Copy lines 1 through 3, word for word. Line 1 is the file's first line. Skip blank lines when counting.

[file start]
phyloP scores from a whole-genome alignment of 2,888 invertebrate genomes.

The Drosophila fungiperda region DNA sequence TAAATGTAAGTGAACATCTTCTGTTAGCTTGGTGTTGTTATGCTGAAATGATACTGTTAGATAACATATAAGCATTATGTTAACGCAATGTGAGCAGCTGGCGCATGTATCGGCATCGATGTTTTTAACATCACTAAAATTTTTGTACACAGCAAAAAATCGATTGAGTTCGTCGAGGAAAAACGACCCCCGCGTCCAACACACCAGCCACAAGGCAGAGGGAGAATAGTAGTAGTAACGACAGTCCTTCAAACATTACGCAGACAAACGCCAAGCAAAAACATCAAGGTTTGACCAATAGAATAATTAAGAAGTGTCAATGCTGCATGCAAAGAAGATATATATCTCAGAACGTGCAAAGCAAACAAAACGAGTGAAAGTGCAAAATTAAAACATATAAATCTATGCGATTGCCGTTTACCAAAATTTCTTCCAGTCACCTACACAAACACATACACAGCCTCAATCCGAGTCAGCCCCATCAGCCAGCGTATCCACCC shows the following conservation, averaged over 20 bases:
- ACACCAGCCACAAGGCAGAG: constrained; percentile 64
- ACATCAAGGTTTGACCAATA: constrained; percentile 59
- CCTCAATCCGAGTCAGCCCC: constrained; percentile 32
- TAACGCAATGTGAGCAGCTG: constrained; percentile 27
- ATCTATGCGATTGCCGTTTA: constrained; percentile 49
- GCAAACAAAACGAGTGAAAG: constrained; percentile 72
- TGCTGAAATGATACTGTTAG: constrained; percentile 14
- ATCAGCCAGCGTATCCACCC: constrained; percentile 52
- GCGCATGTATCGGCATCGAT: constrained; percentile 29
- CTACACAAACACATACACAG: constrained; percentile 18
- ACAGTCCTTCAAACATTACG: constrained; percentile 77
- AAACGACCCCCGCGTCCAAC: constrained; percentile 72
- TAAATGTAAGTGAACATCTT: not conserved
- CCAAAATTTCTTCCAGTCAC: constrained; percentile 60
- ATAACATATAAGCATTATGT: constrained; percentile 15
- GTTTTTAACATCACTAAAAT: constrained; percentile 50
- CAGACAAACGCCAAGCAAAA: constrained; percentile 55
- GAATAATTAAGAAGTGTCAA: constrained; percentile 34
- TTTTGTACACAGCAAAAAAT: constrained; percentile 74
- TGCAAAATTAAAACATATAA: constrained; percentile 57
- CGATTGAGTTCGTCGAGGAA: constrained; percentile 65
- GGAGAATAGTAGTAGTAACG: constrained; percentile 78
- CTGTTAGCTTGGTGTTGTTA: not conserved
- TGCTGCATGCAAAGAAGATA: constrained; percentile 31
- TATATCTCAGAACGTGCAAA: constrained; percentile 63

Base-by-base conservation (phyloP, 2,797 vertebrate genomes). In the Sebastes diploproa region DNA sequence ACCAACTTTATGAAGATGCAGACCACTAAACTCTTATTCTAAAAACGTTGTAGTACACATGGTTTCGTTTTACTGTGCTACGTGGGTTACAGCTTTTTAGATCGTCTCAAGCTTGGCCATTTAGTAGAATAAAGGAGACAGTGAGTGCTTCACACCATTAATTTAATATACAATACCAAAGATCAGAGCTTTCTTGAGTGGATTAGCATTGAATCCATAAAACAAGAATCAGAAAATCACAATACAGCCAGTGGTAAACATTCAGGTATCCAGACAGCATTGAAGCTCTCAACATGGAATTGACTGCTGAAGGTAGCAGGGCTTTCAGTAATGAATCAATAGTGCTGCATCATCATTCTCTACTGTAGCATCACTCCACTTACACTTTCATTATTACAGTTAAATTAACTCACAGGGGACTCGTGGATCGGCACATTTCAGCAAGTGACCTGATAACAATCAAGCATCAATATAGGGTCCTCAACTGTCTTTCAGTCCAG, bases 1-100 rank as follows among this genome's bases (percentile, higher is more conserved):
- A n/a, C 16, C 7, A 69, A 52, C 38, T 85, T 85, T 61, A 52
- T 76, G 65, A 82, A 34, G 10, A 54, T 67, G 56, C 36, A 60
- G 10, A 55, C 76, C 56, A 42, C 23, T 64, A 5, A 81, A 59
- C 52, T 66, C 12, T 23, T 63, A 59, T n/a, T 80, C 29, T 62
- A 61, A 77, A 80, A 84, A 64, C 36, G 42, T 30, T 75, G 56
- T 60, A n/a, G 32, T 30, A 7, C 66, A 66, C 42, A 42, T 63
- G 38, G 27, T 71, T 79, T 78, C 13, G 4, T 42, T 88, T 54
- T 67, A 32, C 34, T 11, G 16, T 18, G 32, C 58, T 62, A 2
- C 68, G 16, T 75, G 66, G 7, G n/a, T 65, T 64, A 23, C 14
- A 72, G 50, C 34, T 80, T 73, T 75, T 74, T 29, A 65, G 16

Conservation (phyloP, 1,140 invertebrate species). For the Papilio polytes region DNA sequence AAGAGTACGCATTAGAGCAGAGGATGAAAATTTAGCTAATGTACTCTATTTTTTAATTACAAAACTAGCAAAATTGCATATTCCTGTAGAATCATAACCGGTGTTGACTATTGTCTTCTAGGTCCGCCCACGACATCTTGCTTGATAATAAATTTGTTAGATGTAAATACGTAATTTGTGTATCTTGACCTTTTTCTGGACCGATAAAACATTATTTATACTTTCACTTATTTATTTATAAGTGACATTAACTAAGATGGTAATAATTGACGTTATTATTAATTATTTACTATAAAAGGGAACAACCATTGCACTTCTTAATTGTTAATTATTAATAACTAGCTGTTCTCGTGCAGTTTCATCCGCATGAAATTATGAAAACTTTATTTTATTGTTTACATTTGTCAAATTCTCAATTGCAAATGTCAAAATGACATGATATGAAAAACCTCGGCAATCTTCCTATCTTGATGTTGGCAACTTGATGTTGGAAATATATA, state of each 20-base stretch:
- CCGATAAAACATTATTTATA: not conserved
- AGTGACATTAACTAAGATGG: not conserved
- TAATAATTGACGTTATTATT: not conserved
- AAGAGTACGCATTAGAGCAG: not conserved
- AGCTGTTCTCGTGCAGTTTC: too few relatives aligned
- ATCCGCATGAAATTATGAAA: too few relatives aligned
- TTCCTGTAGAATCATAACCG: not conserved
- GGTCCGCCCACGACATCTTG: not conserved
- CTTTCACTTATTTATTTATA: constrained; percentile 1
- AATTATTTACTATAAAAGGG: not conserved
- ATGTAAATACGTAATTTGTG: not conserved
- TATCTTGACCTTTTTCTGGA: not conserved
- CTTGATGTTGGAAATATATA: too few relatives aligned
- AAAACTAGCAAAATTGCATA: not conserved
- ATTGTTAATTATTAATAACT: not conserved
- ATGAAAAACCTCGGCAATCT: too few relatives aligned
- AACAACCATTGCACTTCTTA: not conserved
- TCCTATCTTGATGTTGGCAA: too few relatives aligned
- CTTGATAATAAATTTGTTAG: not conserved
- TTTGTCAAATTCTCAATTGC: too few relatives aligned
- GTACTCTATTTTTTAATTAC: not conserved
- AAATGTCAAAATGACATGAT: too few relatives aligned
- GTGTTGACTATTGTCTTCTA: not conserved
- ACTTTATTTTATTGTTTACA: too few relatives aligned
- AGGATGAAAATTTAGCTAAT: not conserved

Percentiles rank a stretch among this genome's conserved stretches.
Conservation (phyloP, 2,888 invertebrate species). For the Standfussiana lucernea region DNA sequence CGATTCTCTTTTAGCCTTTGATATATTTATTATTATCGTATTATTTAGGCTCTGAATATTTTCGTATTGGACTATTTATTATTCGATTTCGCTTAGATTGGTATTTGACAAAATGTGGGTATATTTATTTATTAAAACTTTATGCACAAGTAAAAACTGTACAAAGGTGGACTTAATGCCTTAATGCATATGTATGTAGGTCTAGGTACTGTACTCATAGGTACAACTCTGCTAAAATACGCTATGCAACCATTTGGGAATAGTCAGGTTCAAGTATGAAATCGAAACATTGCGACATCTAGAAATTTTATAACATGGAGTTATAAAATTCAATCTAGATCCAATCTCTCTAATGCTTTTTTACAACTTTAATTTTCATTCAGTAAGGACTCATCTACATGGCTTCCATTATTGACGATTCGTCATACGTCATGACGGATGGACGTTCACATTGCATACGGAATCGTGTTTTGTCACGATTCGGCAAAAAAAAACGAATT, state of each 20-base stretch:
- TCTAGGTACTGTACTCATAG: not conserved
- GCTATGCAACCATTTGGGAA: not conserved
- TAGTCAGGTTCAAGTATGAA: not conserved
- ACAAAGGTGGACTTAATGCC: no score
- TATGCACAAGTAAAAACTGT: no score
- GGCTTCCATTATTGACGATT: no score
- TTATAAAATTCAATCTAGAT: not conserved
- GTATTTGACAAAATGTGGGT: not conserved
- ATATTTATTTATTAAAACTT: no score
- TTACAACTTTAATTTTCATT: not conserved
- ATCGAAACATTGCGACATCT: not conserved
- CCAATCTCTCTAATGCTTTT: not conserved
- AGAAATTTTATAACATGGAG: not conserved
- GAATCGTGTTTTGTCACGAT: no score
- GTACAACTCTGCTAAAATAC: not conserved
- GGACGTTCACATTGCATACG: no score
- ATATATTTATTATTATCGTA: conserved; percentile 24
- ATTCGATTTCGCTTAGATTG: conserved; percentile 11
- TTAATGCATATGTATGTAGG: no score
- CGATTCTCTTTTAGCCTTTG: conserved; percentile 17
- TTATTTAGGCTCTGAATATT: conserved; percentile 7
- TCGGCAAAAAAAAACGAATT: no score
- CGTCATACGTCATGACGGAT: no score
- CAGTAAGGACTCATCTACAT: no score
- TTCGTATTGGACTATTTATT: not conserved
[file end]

phyloP scores from a whole-genome alignment of 2,888 invertebrate genomes.

The Drosophila fungiperda region DNA sequence TAAATGTAAGTGAACATCTTCTGTTAGCTTGGTGTTGTTATGCTGAAATGATACTGTTAGATAACATATAAGCATTATGTTAACGCAATGTGAGCAGCTGGCGCATGTATCGGCATCGATGTTTTTAACATCACTAAAATTTTTGTACACAGCAAAAAATCGATTGAGTTCGTCGAGGAAAAACGACCCCCGCGTCCAACACACCAGCCACAAGGCAGAGGGAGAATAGTAGTAGTAACGACAGTCCTTCAAACATTACGCAGACAAACGCCAAGCAAAAACATCAAGGTTTGACCAATAGAATAATTAAGAAGTGTCAATGCTGCATGCAAAGAAGATATATATCTCAGAACGTGCAAAGCAAACAAAACGAGTGAAAGTGCAAAATTAAAACATATAAATCTATGCGATTGCCGTTTACCAAAATTTCTTCCAGTCACCTACACAAACACATACACAGCCTCAATCCGAGTCAGCCCCATCAGCCAGCGTATCCACCC shows the following conservation, averaged over 20 bases:
- ACACCAGCCACAAGGCAGAG: constrained; percentile 64